Did I mention that Tom’s Tavern is a magical place? I did, didn’t I? Well, it is, and I am in love with it. It’s like our own little Mystery Spot here in Detroit, with booze. It’s a shack, a hovel, a gloriously uneven shanty of a bar held together with spit and dried whiskey and fiercely loyal love. There’s not a straight angle in the place, so be forewarned that getting drunk here is as dangerous to your equilibrium as it is nearly inevitable, given the generous pours and the jukebox and the conviviality of its owner, Ron.
Despite all appearances, the bar isn’t falling down anytime soon. It’s weathered break-ins and car crashes and the odd kitchen fire since 1928, so no need to worry for your safety. Unless you sit in the middle stool and stand up too quickly without catching your balance first. See, the middle stool has two legs shorter than the others to account for the slope in the floor. Don’t discount that slope: I feel like a giant when I walk in the front door because I’m towering 3 feet above anyone who’s standing in the back. And the view down the bar is precarious, to say nothing of what happens when you try to set an overfull Guinness down:
Tom’s Tavern was built by a Greek immigrant named Tom Lucas in 1928. I never had the privilege of meeting Tom, but by all accounts he was an irascible, stubborn, occasionally charming crank: the kind of man who’d build a bar smack in the middle of National Prohibition, to hell with the consequences. Rumors persist that the infamous Purple Gang dropped off booze in their private limos. It’s entirely possibly, if tough to prove, because the PG did have a significant presence in the area during Prohibition. Plus, with all those university students and professors nearby, the place was in a prime location to sop up cash from booze-starved academics. Ostensibly it was a lunch counter, but woe betide anyone foolish enough to attempt to eat one of the weeks-old sandwiches that served as cover for the real reason behind the building. Of course, Tom did cook on the giant iron monster of a stove, but as with his operating hours and his prices, they were on his terms, not yours. You ordered roast turkey and got a corned beef sandwich, because that’s what Tom thought you should have. Tom was notorious for passing out–er, “resting”–on the bar and for tossing the keys to whoever happened to be in the place when he felt the need to go to the tracks and do some gambling, instructing the lucky patron to take care of things and lock up if he needed. This continued all the way until he passed away at the ripe age of 95.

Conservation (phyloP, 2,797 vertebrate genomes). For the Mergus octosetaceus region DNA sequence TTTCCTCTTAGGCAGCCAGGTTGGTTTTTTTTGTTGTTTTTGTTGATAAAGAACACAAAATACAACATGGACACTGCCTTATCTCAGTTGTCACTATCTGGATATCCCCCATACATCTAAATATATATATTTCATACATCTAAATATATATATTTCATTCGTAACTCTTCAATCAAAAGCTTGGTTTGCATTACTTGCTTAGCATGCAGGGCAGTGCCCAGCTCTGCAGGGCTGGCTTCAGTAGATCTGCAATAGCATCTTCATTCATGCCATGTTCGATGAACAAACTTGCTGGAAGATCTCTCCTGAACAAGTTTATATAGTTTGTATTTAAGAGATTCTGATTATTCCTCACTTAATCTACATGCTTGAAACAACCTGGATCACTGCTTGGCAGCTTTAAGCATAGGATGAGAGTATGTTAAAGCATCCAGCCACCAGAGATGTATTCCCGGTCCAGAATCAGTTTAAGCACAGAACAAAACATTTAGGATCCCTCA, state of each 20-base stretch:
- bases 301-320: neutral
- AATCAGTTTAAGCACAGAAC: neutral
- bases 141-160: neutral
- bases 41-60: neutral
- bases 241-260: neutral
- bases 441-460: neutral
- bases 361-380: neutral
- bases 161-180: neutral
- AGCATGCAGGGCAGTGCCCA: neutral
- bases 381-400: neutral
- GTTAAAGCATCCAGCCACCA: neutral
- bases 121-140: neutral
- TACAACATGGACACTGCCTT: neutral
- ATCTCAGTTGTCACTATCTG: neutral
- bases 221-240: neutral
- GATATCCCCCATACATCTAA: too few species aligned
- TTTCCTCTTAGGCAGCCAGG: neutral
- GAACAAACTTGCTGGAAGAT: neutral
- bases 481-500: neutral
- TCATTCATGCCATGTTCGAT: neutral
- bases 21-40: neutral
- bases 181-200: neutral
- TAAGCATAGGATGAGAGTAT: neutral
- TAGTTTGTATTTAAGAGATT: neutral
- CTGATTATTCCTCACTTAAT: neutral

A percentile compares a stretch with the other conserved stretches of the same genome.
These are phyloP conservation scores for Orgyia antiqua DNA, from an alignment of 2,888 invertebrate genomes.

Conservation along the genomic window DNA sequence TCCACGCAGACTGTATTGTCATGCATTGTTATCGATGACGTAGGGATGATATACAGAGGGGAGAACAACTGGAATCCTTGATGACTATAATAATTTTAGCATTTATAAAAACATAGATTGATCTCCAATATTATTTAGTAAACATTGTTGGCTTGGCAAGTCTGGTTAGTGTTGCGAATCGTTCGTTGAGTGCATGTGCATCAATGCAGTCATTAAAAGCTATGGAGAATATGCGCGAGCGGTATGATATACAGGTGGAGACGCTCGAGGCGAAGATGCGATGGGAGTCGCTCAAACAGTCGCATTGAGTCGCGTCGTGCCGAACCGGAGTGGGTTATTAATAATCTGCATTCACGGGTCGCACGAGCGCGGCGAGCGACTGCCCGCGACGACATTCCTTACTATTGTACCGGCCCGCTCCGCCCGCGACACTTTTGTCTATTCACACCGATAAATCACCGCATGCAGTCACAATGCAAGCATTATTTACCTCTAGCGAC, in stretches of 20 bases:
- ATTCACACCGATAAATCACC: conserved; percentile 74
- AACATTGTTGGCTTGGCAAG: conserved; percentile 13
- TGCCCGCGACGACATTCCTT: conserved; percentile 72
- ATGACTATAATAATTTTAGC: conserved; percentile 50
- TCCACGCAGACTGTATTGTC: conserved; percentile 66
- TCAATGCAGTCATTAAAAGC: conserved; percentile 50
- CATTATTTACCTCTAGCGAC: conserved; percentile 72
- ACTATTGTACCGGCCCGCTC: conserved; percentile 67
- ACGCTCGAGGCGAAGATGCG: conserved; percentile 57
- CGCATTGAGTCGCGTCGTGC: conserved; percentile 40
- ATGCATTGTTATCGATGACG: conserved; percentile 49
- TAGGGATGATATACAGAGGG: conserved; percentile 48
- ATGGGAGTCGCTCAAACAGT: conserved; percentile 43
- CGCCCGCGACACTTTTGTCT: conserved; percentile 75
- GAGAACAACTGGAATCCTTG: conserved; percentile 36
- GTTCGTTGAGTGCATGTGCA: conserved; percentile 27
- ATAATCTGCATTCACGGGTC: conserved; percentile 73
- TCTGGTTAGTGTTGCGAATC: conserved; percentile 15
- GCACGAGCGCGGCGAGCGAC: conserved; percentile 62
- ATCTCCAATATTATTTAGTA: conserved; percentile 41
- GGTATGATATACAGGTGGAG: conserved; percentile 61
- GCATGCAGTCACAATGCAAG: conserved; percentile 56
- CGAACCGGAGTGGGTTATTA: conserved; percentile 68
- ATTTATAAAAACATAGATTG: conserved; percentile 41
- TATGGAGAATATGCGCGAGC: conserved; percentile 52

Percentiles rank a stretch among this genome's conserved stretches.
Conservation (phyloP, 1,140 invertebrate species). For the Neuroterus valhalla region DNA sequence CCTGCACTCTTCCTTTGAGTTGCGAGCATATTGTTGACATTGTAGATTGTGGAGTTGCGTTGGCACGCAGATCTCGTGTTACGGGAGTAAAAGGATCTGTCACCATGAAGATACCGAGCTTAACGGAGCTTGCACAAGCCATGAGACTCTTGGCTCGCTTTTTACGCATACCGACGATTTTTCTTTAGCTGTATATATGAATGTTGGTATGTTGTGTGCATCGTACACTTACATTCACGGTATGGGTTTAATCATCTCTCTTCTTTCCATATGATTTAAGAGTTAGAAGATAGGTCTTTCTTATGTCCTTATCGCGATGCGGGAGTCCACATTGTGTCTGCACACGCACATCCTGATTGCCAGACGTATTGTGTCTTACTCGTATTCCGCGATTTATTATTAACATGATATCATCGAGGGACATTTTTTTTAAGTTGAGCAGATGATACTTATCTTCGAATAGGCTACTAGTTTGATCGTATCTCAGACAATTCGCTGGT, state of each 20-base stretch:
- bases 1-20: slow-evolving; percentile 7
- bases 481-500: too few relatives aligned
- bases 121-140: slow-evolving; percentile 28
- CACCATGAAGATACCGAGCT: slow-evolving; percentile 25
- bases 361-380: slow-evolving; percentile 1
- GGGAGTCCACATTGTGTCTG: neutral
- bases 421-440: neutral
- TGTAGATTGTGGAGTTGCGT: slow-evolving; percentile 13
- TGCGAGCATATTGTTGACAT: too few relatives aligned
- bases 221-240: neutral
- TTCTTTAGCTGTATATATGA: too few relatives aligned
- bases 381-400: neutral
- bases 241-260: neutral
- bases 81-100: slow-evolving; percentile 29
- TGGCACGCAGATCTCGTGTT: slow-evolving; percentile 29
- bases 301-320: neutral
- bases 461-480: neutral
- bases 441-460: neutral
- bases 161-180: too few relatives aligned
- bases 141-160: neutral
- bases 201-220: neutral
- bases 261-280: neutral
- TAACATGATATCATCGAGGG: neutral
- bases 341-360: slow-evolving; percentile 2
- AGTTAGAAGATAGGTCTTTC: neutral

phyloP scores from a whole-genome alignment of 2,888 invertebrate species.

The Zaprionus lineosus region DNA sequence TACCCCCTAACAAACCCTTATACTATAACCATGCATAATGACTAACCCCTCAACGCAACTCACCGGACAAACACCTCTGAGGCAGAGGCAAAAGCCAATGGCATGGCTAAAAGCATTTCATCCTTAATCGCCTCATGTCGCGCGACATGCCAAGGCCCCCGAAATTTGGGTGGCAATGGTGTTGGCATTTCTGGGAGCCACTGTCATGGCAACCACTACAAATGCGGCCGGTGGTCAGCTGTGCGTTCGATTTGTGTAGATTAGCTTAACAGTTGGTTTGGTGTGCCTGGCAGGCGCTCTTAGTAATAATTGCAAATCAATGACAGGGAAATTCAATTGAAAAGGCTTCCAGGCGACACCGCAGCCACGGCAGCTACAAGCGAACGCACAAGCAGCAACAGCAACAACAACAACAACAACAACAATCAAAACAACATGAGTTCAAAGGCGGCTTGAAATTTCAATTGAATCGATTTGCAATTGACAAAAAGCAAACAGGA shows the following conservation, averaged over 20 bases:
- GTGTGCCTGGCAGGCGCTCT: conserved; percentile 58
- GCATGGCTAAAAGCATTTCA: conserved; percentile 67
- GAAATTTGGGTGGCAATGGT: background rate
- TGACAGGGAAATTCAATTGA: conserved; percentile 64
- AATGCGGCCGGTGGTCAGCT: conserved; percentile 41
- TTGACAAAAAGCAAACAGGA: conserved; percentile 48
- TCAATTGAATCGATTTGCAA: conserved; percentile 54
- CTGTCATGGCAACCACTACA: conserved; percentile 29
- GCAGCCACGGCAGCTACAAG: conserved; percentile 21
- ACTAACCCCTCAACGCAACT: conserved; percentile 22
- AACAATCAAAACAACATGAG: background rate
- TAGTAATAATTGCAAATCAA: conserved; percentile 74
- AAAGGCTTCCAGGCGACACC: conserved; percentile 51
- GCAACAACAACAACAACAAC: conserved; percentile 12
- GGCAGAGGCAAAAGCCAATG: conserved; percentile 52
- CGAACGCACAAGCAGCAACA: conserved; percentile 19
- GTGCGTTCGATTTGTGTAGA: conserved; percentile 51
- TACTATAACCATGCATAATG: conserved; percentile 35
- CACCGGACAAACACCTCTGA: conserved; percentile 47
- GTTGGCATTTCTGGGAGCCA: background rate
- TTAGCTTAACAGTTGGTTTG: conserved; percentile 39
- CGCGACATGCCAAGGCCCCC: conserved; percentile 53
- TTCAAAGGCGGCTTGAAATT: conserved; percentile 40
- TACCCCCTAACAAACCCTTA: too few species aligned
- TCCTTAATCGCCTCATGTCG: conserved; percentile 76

After that, no one was quite sure what to do with the bar for a while. It was shuttered, and weeds overgrew the property until the place looked like just another abandoned building. But the beer was still there, and Tom’s regulars were, as it turned out, just lying in wait. One night Tom’s friend and regular Ron stopped in to check on the place. He turned on the lights and got to cleaning, assessing what needed to be done. Someone saw the lights on, stopped in, and Ron handed him a beer. Then another regular rolled up to check. Ron handed him a beer. Before anyone really knew how it had happened, the bar was back in business and Ron found himself running the place.
Ron is an old-world wit with a gentle soul, a brilliant way of inserting obscenities into the most floridly constructed sentences, and a very persnickety method of dishwashing. There’s something decidedly puckish about him. At one point, he said to me, “Don’t let anything like truth get in the way of purpose,” and it seemed like a fair summation of the operating style of the tavern. When I arrived at 6(ish), he was on the phone with a friend, so I grabbed a broom and started sweeping. About halfway through it occurred to me that I might be sweeping a fair bit of asbestos tile along with 80-some years of history, but hey, I’ve probably ingested far worse substances. Over the course of the evening, we talked history, barware, and books; he’s staggeringly well read and I left with a long list of books he thinks I absolutely must read. Around 8(ish), these guys arrived and the old-school soul and funk music starting playing:
By 10, it was pretty busy in there. Fortunately, Mark stopped in. Mark coaches at U of D, right around the corner, and has been filling in behind the bar at Tom’s since before I could drink there legally. So the two of us bantered a bit, and I got to hear quite a few stories of the 80s and 90s at the bar that, in order to protect the reputations of the not-so-innocent, I can’t share here. These were the days when Detroit’s favorite drunken newscaster, Bill Bonds, could be found on a stool just about any night of the week, when liquor licenses and health department inspections and fire code capacity were suggested rather than enforced.
The only timepiece in the place is a hand-drawn clock behind the bar: on a piece of yellow construction paper, the squiggly red hands are frozen at 11:15. It’s a fitting image for the esprit de bar at Tom’s. The time of night is early enough that you don’t have to think about going home yet, but by then the conversation is rumbling along enough that the occasional F-bomb doesn’t disturb the peace. It’s that time when the music gets a bit louder, the conversation more raucous, and maybe just one more shot and beer seem like a great idea.
Time doesn’t stop at Tom’s. Instead, it becomes fluid, and an hour can stretch to several or flit by in moments. Tom’s is open with delightful irregularity on weeknights, and often whoever happens to be on hand is staffing the bar. So if you’re driving down 7 mile, take a look for the light. Get some books recommendations from Ron, admire the Florentine beauty of old bar lights shining on immaculately cleaned glassware, and have yourself a drink. But do watch your step and your equilibrium, because spatial as well as temporal perspectives are trickier than you think here.